# Transition from one state to another in Quantum Mechanics

When we measure an electron's position we know that the wave function $\psi$ peaks at the measured position and the wave function as a function of momentum is a harmonic function.

When it makes the transition from the state $\psi$ that it was in before the measurement to the state $\psi'$ which is a peak after the measurement, does it transition in a smooth (but rapid) way or does it make the transition instantaneously?

The transition is due to the interaction of your small system that you want to experiment on with the environment (including the measurement apparatus). If the interaction is brief and the environment part of the system macroscopic, then what you see is the transition from the initial total wave function $\psi(t_0) = \psi_{\mathrm{in}} = \psi_{\mathrm{in,sys}} \otimes \psi_{\mathrm{in,env}}$ to $$\psi(t_1) = U(t_1,t_0) \, \psi_{\mathrm{in}} = \psi_{\mathrm{out}} \approx \psi_{\mathrm{out,sys}} \otimes \psi_{\mathrm{out,env}}$$ The fact that the total wave function is initially a product is an assumption you have to make (but physically that just means there is no entanglement between the small system and the environment). The outgoing state is just the time-evolved state with respect to the total Hamiltonian $$H(t) = H_{\mathrm{sys}} \otimes \mathbb{1} + \mathbb{1} \otimes H_{\mathrm{env}} + \varepsilon \, W(t),$$ and I have denoted the associated time evolution from $t_0$ to $t_1$ with $U(t_1,t_0)$. If the interaction $W(t)$ between system and environment is weak, i. e. $\varepsilon$ is small, then in specific situations you can show that the outgoing state is still an approximate product state. That means the evolution of the total wave function is still perfectly continuous and it satisfies the Schrödinger equation, $$\mathrm{i} \partial_t \psi(t) = H(t) \psi(t), \qquad \qquad \psi(t_0) = \psi_{\mathrm{in}},$$ but the evolution of the factor $\psi_{\mathrm{in}} \to \psi_{\mathrm{out}}$ need not be because you are tracing out the environment.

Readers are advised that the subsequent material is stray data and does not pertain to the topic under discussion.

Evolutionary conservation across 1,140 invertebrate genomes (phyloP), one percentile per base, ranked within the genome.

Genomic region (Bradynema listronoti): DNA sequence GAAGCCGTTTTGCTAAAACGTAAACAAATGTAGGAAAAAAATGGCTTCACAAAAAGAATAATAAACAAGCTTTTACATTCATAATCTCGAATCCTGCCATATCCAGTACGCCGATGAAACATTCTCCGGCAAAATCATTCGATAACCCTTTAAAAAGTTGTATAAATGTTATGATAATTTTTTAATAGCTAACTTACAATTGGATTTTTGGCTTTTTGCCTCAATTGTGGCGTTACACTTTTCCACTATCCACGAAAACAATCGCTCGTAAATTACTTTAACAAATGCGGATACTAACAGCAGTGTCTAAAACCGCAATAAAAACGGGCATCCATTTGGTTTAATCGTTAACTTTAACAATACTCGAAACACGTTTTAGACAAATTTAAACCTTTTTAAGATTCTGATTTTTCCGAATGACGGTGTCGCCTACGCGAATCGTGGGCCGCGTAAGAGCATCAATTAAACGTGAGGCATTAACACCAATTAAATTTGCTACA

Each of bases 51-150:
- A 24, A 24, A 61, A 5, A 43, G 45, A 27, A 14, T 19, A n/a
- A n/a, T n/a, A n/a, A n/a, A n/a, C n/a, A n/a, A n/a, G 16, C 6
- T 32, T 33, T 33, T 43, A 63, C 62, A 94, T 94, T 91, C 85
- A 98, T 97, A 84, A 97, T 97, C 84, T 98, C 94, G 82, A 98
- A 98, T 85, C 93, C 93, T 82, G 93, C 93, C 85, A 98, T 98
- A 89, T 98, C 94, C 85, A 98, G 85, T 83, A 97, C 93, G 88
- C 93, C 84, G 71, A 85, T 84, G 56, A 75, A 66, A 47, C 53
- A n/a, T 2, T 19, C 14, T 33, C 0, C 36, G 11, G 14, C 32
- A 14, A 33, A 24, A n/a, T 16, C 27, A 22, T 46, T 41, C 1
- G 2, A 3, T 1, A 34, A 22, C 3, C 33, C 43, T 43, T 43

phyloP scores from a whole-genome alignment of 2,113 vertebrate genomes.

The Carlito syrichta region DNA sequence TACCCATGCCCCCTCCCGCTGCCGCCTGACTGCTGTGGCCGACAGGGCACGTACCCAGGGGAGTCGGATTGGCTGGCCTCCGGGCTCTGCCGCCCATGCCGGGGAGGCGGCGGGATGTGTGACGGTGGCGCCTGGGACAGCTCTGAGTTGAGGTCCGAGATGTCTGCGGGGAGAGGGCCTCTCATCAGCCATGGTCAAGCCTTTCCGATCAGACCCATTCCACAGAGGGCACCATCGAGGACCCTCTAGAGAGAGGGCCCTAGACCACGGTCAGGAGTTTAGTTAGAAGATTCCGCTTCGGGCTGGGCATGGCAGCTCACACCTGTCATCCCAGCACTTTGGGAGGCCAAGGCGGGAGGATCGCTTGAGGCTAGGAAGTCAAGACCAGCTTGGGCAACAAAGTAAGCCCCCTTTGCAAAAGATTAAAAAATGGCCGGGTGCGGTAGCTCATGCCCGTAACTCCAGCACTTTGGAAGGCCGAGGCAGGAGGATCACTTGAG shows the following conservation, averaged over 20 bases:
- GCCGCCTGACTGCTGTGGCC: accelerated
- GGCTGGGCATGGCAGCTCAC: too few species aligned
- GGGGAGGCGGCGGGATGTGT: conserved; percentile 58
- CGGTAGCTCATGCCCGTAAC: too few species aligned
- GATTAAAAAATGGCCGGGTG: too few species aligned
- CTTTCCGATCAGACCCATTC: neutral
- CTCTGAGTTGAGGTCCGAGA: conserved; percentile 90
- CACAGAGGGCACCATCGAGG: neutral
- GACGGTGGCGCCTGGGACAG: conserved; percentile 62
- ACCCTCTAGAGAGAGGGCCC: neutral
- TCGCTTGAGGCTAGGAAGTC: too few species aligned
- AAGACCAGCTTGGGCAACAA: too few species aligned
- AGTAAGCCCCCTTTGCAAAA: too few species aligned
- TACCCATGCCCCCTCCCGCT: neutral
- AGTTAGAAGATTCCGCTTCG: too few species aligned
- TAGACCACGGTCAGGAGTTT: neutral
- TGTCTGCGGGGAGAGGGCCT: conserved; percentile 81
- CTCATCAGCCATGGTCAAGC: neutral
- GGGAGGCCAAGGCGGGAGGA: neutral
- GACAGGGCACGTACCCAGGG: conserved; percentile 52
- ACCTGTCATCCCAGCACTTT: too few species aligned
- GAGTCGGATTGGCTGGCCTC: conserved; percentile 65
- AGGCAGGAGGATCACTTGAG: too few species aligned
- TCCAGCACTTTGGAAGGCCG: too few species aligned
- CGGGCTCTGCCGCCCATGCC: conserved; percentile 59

As an application, think of a hydrogen atom interacting with the quantized radiation field (i. e. photons): absorbing or emitting photons can cause level jumps, and if you were to look at the electronic wave function in the hydrogen atom, it would seem as if the evolution is sudden and discontinuous (indeed, it seems as if energy is lost or gained). But of course you must not forget about the photons that facilitated the transition — and the “missing” energy is carried away or provided by these photons.

The following is a bit oversimplified but I think it conveys the basic idea of what's going on. Let's say the state of the system and the measuring apparatus before the measurement is $$(|a\rangle_e+|b\rangle_e)|0\rangle_M,$$ where the $e$ subscript refers to the state space of the electron, and $M$ is the apparatus state space.

To measure the state of the electron in the basis in which it is written above you have to induce an evolution that has the following effect: $$|i\rangle_e|0\rangle_M\to|i\rangle_e|i\rangle_M,$$ and the evolution operator is $$U_m = \sum_i |i\rangle_e|i\rangle_{M}\langle i|_M\langle 0| +\dots$$ The dots refer to states in which the measuring apparatus is not in the $|0\rangle_M$ at the start, so we can ignore them. This can't happen instantly, so the evolution operator is something like $$U(t) = a(t)I+b(t)U_m$$ where $a(0)=1,b(0)=0,a(\tau)=0,b(\tau) =1$, where $\tau$ is the time taken for the measurement.